Kindergarten meant crayons, drawings, naps, and that lovely little girl two blocks from his house, the one with the white handmuff that was made of rabbit fur.
To prepare their son for school, his mother and father had bought him a nice white shirt with nice brown slacks, and good leather Salamander shoes from a German shoe salesman. The back pack was a sturdy brown leather, because all German schoolchildren wore leather backpacks to school.
The first day of kindergarten was a traumatic event, when separation anxiety caused children to cry and dresses to be stained with five-year old tears. Lunchboxes and lunchbags were piled into little heaps, and coats were hung on hooks, and walls were festooned with bright colors and cheerful figures, but little could offset the turmoil caused by watching his mother walk out the door and leave him alone with strange children for the first time in his life. "Mamma, bleib doch! Bleib doch mit mir! Mutti! Mutti!"
This was a rust belt city in Amerika, and he spoke not a word of English. The kind teacher sat the children in a circle in their kindergarten sized chairs and had them introduce their names. He got the hang of what they wanted to hear, and pronounced his name mit kleiner Stimme. After that, when they moved, he moved. When they ate lunch, he ate lunch. It was like a deaf-mute following the actions of those around him, with the difference being that he could hear, only nothing made sense. When they got their box of crayons, he got his box of crayons.
His mother had believed in keeping the children occupied before they had gone to school. Tuechtigkeit was next to godliness. Children helped in the garden and with the cleaning, and during unsupervised activities they were to read or to play. But some things had to wait for Schule: drawing, writing, reading. She could not read or write English either. The plan was to learn along with her oldest son.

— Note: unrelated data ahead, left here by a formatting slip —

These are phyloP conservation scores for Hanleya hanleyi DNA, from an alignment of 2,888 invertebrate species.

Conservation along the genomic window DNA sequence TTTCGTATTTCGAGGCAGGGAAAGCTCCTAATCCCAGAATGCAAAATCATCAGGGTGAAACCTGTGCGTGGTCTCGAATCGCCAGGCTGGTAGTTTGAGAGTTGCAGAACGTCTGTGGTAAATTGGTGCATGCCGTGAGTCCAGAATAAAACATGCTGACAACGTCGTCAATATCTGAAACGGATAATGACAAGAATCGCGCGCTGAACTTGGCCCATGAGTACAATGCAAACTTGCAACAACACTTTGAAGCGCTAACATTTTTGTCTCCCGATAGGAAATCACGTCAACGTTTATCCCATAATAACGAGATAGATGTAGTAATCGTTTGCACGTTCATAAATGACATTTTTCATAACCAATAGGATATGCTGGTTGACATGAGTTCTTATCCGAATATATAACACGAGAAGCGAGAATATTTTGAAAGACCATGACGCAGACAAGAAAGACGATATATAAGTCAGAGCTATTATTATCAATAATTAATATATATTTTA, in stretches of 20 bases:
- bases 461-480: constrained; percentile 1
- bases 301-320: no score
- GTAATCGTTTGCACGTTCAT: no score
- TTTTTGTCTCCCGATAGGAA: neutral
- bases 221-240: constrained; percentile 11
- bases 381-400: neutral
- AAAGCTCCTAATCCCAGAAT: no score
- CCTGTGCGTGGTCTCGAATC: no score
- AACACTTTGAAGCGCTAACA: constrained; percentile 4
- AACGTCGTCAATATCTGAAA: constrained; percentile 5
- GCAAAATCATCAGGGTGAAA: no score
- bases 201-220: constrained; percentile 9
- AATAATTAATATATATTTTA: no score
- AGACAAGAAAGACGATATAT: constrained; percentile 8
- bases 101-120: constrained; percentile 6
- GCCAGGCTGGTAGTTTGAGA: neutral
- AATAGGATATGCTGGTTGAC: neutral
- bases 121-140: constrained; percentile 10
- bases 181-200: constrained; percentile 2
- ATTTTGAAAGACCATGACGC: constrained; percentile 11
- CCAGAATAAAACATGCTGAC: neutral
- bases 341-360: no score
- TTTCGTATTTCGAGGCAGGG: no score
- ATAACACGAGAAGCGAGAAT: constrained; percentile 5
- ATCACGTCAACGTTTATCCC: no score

Crayola made the standard-issue forty-eight crayon box with the built-in sharpener, the ne plus ultra of the crayon set. The first day of class, when children opened their crayon boxes, they betrayed their familiarity with this most basic of kindergarten tools by casually, unthinkingly opening already-opened boxes, but he opened his box for the first time that day, unwrapped it as if it were a precious Weihnachtsgeschenk, unwrapped it in wonder, for it was fresh and new that first day of school. The aroma of Crayola crayons hit him like a bombshell. What sweet fragrance! The waxy smell of greasy color filled the room, the crayons all aligned in perfect rows, with perfect conical shapes and pleasing rounded tips.
He learned colors by reading the Crayola labels: Green, blue, red, white, yellow, silver, and some he didn't know: aquamarine, turquoise, undsoweiter. He bought his book list home, and his mother bought the approved books, and as he sat on her lap they would sound out the words together, child helping mother, mother helping child. He liked the pictures. She enjoyed learning this most important of languages, the language of her new land. And when Father came home they would tell him what they'd learned. Pictures brought home were analyzed and praised. The younger brother would see the gold stars and want to be in school, where they handed out gold stars and learned new words and played interesting games.
The young kindergartner first felt the power of love as he walked to school, alone as usual, the barrier of language separating him from the other students. Two blocks from his house, a little girl stood at the corner and waited for him. She was the most beautiful girl he had ever seen, a vision in white. In this city of smoke-filled skies and no-nonsense people, she wore an all-white jacket, and furry white ear muffs (it was autumn), and an exotic cylinder made of white rabbit fur into which she placed her tiny hands for warmth. She had the kindest eyes. They walked to school, she with him, he with her, for safety. His heart burst with joy to see her every morning. She took little steps. He slowed down his anxious walk to match her stride. They walked the five blocks together almost every day, in wordless silence, separated by a language barrier as high as the sky, die Wand so hoch, die Mauer so dicht.
Years later he remembers all this and so much more, when he smells the crayons, when he first learned the language, when he first met Love.